A9Download A9 Spec sheet
WM T-J was originally developed as a hot work steel, but its exceptional strength and toughness has resulted in wide usage in many cold work applications. WM T-J is unique in that it may be successfully applied to both hot and cold work applications.
Solid cold heading dies, die inserts, heading hammers, coining dies, forming dies, forming rolls, die casings, gripper dies.
Critical temperature – (on heating) 1480°F
Specific gravity – 7.78
Coefficient of Thermal Expansion
|100 – 800°F||6.65 x 10-6 in/in/°F|
|100 – 1000°F||6.88|
|100 – 1200°F||7.06|
Heating for forging must be done slowly and uniformly. Soak through at 1900-2000°F, and reheat as often as necessary, stopping work when the temperature drops below 1700°F. After forging cool slowly in lime, mica, dry ashes or furnace. WM T-J should always be annealed after forging.
Heat slowly to 1550-1600°F, hold until the entire mass is heated through, and cool slowly in the furnace (25°F per hour) to about 1000°F, after which the cooling rate may be increased. Suitable precautions must be taken to prevent excessive carburization or decarburization.
When desirable to relieve the strains of machining, heat slowly to 1050-1250°F, allow to equalize, and then cool in still air.
PREHEAT FOR HARDENING
Warm slightly before charging into the preheat furnace, which should be operating at about 1400-1500°F.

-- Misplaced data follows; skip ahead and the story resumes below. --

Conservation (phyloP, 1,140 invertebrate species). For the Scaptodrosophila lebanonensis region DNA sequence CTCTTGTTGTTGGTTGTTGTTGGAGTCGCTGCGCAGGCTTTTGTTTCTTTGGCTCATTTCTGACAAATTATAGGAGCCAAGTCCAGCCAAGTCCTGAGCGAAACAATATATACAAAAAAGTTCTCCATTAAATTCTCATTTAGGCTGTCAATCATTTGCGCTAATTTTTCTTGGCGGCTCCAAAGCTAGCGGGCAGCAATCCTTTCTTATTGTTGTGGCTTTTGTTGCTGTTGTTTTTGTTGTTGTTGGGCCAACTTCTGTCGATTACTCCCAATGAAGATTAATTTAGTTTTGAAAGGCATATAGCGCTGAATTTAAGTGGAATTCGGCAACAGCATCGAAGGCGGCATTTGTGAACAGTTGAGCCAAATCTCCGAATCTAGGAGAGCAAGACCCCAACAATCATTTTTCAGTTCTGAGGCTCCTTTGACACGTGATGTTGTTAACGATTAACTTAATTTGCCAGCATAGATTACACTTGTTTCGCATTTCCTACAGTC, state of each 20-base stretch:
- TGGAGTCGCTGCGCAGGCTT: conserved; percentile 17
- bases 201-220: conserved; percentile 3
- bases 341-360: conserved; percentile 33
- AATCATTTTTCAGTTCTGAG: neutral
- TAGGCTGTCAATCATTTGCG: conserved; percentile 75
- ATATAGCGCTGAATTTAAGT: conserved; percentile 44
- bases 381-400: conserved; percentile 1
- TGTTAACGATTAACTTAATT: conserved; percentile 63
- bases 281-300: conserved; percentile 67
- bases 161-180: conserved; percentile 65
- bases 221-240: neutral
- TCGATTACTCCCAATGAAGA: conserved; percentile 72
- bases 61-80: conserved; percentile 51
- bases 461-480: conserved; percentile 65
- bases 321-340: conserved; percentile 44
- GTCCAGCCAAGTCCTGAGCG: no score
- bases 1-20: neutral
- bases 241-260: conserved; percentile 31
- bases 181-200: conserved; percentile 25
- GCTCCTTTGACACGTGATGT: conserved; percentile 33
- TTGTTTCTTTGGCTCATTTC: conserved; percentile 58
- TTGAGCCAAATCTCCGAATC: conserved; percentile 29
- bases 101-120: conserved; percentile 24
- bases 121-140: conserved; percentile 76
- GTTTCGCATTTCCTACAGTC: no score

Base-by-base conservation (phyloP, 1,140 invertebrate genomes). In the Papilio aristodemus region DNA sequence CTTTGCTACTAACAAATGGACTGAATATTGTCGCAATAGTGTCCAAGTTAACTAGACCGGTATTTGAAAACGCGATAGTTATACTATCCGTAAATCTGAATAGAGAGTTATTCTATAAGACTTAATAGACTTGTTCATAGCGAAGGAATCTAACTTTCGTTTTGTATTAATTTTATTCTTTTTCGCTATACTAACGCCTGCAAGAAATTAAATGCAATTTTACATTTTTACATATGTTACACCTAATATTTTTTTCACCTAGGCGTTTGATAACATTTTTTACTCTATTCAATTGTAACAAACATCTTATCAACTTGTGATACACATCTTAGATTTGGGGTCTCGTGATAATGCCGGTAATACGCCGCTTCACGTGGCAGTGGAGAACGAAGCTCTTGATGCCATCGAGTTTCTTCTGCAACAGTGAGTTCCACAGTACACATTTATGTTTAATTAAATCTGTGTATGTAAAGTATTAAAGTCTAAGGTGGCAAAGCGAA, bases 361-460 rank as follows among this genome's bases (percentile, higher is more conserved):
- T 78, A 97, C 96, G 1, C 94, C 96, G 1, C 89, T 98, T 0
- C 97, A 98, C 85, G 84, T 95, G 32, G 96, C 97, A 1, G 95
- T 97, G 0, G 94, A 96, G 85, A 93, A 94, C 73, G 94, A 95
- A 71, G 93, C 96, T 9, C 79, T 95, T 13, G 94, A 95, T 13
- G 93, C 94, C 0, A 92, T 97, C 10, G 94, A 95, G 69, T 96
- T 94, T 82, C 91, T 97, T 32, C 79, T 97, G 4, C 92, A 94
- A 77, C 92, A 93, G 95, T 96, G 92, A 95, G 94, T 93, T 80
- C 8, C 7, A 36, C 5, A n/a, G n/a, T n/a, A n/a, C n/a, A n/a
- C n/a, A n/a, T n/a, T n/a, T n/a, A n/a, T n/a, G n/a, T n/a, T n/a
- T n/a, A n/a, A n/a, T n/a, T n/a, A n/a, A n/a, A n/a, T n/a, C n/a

After thorough preheating, transfer to the hardening furnace, operating from 1750-1850°F, depending on the degree of hardening desired for the application, and the size of the tool.
WM T-J is an air hardening steel, and will develop full hardness on cooling in still air. If the scaled surface resulting from air cooling is objectionable, the part may be quenched in oil until it has lost its color (1000-1200°F), and then allowed to cool in still air. Any necessary straightening should be done while cooling in the range of 850-450°F. Parts should be allowed to cool to 150°F, or to where they can be held in the bare hand, and then tempered immediately.
Tempering practice may vary with size & application, but is usually performed in the range of maximum secondary hardness or higher. Double tempering is recommended. The following chart may be used as a guide to the hardness that may be expected after tempering.